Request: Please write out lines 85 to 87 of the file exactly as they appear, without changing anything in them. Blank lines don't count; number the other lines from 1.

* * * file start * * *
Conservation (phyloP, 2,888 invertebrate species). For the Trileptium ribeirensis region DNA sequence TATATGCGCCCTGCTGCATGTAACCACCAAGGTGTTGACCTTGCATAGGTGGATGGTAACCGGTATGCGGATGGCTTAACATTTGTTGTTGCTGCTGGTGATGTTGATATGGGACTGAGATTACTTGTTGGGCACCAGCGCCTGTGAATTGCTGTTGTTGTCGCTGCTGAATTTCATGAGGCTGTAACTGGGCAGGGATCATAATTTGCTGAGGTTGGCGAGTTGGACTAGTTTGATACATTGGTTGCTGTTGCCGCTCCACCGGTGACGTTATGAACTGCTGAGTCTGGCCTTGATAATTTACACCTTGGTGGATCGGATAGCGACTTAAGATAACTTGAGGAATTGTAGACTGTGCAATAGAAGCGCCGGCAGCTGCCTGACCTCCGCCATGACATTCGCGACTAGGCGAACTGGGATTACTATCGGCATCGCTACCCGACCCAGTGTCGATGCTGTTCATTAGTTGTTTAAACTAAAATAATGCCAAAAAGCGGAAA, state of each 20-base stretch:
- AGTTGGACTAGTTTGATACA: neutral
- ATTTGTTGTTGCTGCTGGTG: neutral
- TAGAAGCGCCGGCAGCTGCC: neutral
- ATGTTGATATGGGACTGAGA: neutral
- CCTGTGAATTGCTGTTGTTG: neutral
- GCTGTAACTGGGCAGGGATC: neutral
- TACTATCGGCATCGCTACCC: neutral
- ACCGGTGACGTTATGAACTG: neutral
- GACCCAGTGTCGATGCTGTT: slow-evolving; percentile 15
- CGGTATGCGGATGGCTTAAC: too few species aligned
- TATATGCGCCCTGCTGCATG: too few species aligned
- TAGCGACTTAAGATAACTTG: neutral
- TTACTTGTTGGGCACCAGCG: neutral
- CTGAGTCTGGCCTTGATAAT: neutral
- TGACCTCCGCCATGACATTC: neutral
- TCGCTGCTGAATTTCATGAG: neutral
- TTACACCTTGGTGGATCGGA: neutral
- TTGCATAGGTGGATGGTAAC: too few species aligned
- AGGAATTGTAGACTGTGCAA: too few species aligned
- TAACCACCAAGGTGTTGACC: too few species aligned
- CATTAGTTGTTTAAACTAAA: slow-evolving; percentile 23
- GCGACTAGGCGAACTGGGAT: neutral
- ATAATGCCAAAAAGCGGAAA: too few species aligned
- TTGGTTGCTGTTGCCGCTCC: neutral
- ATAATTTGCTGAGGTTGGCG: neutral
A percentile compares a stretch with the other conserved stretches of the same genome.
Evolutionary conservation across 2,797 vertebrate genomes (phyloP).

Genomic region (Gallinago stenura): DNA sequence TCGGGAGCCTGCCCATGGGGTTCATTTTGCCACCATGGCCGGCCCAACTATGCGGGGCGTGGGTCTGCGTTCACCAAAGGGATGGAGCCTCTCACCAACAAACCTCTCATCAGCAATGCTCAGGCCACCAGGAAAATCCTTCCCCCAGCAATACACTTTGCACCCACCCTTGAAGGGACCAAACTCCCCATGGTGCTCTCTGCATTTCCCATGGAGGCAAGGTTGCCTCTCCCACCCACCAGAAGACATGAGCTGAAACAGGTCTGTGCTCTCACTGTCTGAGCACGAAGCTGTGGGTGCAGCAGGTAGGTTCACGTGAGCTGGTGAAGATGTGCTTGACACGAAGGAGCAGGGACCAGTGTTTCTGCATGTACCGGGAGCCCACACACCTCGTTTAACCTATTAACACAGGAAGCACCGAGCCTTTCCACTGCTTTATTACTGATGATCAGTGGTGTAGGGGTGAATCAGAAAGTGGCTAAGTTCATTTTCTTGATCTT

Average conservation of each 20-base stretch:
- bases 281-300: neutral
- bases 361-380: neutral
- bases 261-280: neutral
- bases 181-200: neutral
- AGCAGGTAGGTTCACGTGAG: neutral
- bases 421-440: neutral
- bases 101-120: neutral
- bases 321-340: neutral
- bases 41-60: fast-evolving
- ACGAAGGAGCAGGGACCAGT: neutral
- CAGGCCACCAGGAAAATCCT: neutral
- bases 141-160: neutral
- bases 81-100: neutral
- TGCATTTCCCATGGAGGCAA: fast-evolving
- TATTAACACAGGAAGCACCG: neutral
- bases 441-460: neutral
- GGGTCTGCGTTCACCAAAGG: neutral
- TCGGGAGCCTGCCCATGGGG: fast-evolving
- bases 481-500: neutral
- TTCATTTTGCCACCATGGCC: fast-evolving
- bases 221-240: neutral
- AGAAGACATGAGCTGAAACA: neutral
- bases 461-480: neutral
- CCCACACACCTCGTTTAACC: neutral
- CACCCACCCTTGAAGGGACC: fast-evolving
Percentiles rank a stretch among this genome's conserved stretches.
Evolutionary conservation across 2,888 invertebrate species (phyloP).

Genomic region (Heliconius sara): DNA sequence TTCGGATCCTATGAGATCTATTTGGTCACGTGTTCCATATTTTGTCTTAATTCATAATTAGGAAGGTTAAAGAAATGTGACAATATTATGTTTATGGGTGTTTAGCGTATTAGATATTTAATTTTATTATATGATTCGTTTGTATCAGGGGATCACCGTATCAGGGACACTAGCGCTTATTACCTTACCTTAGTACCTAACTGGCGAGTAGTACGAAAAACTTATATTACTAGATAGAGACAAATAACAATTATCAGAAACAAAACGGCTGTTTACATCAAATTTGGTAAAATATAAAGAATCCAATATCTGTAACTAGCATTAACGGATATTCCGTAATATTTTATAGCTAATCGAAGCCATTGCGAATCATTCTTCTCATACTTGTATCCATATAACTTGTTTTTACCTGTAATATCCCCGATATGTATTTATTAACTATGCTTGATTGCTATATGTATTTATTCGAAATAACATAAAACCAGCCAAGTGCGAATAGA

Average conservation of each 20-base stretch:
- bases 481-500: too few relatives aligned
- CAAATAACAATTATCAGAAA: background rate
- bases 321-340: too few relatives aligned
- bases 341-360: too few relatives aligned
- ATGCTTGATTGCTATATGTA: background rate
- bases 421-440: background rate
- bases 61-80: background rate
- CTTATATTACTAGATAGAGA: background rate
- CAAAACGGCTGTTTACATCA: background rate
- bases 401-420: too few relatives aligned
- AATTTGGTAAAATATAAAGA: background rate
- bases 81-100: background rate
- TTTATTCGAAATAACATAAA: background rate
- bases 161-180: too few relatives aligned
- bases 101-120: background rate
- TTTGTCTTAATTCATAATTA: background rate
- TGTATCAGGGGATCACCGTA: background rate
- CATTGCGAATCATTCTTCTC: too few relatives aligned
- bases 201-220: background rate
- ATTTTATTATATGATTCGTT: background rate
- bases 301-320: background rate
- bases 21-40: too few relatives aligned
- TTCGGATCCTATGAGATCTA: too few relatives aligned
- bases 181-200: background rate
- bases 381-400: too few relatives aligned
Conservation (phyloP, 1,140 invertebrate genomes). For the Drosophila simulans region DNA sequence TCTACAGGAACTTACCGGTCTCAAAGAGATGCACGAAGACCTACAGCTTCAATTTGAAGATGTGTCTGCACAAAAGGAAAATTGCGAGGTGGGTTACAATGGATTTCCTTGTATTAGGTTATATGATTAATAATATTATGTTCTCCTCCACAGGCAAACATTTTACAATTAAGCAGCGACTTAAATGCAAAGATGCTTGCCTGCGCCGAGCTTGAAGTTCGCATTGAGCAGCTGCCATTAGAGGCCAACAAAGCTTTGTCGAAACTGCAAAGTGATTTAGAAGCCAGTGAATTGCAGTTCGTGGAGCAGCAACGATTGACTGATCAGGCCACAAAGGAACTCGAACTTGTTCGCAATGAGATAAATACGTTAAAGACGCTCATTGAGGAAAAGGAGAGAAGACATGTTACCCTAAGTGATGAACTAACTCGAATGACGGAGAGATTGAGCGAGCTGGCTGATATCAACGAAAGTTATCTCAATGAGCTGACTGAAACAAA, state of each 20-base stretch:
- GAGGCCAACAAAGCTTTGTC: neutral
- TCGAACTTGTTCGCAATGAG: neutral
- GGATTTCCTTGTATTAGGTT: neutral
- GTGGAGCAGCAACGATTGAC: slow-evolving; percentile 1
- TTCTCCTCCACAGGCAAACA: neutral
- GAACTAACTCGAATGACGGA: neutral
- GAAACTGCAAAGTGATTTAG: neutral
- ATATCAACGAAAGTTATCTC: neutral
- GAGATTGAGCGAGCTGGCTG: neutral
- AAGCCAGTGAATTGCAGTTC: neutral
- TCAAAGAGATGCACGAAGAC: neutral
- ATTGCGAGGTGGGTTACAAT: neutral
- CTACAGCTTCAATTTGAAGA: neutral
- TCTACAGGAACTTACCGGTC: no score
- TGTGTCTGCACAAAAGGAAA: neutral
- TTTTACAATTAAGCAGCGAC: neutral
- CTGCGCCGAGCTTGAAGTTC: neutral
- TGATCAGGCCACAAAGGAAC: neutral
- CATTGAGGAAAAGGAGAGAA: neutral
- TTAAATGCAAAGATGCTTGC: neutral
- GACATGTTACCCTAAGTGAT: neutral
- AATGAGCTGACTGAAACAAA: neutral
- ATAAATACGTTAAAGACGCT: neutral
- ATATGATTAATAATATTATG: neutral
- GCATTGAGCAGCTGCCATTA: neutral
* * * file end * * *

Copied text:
Conservation (phyloP, 1,140 invertebrate genomes). For the Drosophila simulans region DNA sequence TCTACAGGAACTTACCGGTCTCAAAGAGATGCACGAAGACCTACAGCTTCAATTTGAAGATGTGTCTGCACAAAAGGAAAATTGCGAGGTGGGTTACAATGGATTTCCTTGTATTAGGTTATATGATTAATAATATTATGTTCTCCTCCACAGGCAAACATTTTACAATTAAGCAGCGACTTAAATGCAAAGATGCTTGCCTGCGCCGAGCTTGAAGTTCGCATTGAGCAGCTGCCATTAGAGGCCAACAAAGCTTTGTCGAAACTGCAAAGTGATTTAGAAGCCAGTGAATTGCAGTTCGTGGAGCAGCAACGATTGACTGATCAGGCCACAAAGGAACTCGAACTTGTTCGCAATGAGATAAATACGTTAAAGACGCTCATTGAGGAAAAGGAGAGAAGACATGTTACCCTAAGTGATGAACTAACTCGAATGACGGAGAGATTGAGCGAGCTGGCTGATATCAACGAAAGTTATCTCAATGAGCTGACTGAAACAAA, state of each 20-base stretch:
- GAGGCCAACAAAGCTTTGTC: neutral
- TCGAACTTGTTCGCAATGAG: neutral